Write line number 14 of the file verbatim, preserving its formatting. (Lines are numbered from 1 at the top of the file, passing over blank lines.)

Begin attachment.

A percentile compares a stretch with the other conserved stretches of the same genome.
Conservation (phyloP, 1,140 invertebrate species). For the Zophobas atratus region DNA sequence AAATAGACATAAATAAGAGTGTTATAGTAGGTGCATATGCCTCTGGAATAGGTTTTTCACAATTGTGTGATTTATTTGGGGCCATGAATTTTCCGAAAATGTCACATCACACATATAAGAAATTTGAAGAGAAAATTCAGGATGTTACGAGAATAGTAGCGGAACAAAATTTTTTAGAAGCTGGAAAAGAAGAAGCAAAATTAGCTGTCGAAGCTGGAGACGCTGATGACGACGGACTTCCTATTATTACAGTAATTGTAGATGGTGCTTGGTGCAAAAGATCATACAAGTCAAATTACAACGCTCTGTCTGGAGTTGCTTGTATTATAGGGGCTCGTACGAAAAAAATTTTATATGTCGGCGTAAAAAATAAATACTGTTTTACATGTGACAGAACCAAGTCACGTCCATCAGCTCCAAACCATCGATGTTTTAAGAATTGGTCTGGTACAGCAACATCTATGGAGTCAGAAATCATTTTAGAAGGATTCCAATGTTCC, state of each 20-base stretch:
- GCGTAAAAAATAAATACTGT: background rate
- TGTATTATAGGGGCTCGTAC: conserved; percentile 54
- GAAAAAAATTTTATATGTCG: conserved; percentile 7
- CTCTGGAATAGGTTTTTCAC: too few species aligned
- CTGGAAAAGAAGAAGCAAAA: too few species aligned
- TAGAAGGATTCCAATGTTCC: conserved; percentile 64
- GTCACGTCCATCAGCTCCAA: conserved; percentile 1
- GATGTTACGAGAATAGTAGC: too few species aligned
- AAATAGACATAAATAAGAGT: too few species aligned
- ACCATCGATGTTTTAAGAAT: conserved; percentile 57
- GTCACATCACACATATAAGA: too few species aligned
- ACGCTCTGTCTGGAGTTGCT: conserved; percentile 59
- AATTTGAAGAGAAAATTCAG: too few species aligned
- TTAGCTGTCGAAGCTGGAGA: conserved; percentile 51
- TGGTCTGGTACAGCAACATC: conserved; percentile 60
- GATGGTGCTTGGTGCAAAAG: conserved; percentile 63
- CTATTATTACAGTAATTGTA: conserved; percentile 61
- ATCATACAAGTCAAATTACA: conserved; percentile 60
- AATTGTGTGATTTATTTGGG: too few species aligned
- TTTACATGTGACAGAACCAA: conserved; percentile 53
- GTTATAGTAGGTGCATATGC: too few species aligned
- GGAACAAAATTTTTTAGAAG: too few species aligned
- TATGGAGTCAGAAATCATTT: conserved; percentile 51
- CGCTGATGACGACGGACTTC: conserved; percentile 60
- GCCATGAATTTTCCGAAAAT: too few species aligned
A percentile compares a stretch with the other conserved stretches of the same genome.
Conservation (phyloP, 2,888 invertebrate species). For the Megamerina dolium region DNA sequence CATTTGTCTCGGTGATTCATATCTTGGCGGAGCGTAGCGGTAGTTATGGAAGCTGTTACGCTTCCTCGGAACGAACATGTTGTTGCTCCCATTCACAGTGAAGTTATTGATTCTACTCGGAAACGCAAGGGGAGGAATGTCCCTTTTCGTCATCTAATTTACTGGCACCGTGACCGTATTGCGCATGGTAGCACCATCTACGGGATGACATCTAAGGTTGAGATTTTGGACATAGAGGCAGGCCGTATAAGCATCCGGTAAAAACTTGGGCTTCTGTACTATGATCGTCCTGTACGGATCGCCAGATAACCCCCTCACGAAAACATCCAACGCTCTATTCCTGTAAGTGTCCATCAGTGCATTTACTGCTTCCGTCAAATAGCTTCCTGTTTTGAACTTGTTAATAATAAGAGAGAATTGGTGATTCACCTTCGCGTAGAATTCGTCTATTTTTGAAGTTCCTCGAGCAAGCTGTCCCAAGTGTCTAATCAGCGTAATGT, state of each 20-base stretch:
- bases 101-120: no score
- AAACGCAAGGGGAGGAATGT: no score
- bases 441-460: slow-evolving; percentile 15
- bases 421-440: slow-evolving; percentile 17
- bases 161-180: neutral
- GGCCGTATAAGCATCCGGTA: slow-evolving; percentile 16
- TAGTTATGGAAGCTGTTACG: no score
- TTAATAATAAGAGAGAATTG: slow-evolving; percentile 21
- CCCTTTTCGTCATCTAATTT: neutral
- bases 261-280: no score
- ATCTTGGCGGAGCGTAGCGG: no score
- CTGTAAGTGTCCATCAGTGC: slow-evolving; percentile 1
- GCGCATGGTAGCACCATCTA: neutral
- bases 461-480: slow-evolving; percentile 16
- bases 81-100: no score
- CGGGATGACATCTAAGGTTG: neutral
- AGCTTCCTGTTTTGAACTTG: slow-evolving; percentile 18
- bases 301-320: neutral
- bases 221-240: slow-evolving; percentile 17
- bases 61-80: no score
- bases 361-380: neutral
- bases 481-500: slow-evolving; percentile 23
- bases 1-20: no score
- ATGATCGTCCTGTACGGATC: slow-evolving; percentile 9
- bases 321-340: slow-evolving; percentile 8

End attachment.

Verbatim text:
- ACGCTCTGTCTGGAGTTGCT: conserved; percentile 59